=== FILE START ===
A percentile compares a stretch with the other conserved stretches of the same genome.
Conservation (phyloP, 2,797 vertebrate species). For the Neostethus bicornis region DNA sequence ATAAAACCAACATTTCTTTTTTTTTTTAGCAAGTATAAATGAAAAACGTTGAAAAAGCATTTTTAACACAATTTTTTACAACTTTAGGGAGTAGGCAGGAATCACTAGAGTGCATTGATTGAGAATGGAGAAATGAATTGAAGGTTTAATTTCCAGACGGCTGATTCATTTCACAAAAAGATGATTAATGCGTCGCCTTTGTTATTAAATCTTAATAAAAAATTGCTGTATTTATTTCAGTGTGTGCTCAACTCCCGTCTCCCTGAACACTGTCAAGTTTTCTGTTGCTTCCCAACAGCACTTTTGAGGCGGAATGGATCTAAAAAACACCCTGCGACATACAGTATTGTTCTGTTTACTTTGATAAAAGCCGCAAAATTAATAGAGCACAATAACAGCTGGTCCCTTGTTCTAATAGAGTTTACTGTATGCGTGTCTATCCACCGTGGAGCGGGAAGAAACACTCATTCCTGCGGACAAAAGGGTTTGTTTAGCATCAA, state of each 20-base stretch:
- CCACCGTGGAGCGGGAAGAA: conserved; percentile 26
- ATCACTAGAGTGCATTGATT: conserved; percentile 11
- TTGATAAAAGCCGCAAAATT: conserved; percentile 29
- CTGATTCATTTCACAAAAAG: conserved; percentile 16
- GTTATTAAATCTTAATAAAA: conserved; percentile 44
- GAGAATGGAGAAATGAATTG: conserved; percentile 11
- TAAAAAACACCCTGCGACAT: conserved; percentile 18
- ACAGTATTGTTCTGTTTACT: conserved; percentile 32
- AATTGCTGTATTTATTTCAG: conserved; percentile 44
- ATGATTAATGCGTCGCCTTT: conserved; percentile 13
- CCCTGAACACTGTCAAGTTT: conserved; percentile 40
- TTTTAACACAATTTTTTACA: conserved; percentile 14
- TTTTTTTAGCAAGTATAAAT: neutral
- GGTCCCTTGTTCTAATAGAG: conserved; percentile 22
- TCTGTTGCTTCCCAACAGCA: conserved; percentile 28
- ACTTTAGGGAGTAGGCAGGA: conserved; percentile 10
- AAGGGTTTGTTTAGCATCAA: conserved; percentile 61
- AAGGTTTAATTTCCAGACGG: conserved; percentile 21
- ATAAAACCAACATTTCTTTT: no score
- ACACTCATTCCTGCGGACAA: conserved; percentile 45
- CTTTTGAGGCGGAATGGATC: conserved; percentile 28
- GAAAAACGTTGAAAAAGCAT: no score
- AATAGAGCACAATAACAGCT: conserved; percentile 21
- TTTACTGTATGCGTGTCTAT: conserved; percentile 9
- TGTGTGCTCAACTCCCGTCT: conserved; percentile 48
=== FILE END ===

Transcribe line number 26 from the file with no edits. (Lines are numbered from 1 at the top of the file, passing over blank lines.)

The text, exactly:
- TTTACTGTATGCGTGTCTAT: conserved; percentile 9